The didjeridu is Indigenous to the far north of Australia, where archaeological evidence suggests it has been used for at least 1000 years. Essentially it is a large wooden drone pipe, made out of termite-hollowed branches of large eucalyptus trees, most commonly 3 to 5 feet long. The outer and inner surfaces are further cut away until the tube is thin and produces a "light sounding" drone, which is then varied by being overblown. According to Indigenous tradition, the instrument dates from the creation "Dreamtime" . The Yolngu people call it 'yidaki', a name popularized by the Yolngu rock band "Yothu Yindi". The name didjeridu (also didjerry), though it sounds Indigenous-actually is probably an onomatopoetic settler invention, first recorded in print in the 1920s. 

Sculthorpe's added parts for didjeridu typically require two or more instruments, each with a fundamental drone of a fixed pitch. Where the didjeridu plays with the strings, the parts are precisely coordinated. However, apart from drone notes, it would be impractical, if not impossible to notate many of the more complex overblown didjeridu sounds conventionally. Many of these, derived from from traditional practice, are imitations of natural sounds (animal growls, bird calls) or dance movements (kangaroo hop). Some of these characteristic sounds Sculthorpe cues verbally, to be added especially between sections or movements of the string-quartet originals.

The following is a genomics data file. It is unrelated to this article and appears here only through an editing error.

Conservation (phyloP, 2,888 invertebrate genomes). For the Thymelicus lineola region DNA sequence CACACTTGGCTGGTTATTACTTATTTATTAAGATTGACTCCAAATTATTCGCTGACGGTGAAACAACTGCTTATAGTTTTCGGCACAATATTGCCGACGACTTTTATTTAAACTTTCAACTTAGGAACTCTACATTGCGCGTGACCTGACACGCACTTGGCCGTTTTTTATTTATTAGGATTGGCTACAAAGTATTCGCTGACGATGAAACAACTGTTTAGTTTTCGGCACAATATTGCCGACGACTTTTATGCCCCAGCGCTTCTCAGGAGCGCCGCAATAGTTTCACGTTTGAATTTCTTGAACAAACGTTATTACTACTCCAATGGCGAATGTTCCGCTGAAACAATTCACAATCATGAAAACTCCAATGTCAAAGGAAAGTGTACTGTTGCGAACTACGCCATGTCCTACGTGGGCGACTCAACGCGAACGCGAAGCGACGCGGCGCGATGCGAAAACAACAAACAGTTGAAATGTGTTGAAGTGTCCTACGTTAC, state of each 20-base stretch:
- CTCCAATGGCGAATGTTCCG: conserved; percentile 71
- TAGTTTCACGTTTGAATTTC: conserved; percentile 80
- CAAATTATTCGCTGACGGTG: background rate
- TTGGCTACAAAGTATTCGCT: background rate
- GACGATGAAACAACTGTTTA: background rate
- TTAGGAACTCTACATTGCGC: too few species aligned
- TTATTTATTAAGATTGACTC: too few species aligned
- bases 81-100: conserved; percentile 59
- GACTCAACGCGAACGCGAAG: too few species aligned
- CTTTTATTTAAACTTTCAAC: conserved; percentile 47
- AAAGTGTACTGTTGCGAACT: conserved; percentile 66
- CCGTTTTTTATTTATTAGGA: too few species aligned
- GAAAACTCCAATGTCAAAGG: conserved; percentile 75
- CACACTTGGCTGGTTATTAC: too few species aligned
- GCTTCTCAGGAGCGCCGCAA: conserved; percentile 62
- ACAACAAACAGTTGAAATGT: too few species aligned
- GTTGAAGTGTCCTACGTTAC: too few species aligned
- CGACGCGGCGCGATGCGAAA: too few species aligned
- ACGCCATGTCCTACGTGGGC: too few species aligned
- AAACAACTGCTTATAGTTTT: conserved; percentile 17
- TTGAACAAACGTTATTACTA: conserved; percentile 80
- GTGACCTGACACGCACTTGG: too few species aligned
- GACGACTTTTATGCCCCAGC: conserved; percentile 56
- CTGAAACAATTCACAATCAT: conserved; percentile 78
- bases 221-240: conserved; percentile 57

Enjoy new sounds! 




Anonymous said...

Suuuuuuuuuuper gracias por estas joyas inéditas para arcos y cantos de wombats,estimado Tzadik,siempre es un deleite sublime visitar tu blog,abrazo sinfónico de Tapirman!!

Anonymous said...

Thanks. I like Sculthorpe and probably have just about everything that was released on CDs. I happen to have this as well, and it is a very nice record. And I was looking forward to this record as well. So thanks for sharing this on your blog!


Anonymous said...
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Scraps said...

I was just listening in the last two days to Sculthorpe's SQ 10 & 11.

Tzadik said...

Oh yes those are some of his finest quartets I think Scraps!


Anonymous said...

Hi. Thank you for this, i enjoy the album, specially the first one. Remind me a bit of Bartok (on the darker side) and Martinu (on the mellower). But i think it would had been great to hear didjeridoo playing a more important role, other than to bring harmonic spice, atmospheric accompaniment or pintoresque finale gestures.

Excuse my bad english. Greetings from Mexico.

Tzadik said...

Hola Emmanuel. Thank you for commenting-and btw your english is just fine!
The didjeridoo gets quite a bit of 'spotlight' here, in my opinion anyhow-there are
solo didjeridoo recordings out there, as well as with mixed instruments; maybe you
would enjoy those even more....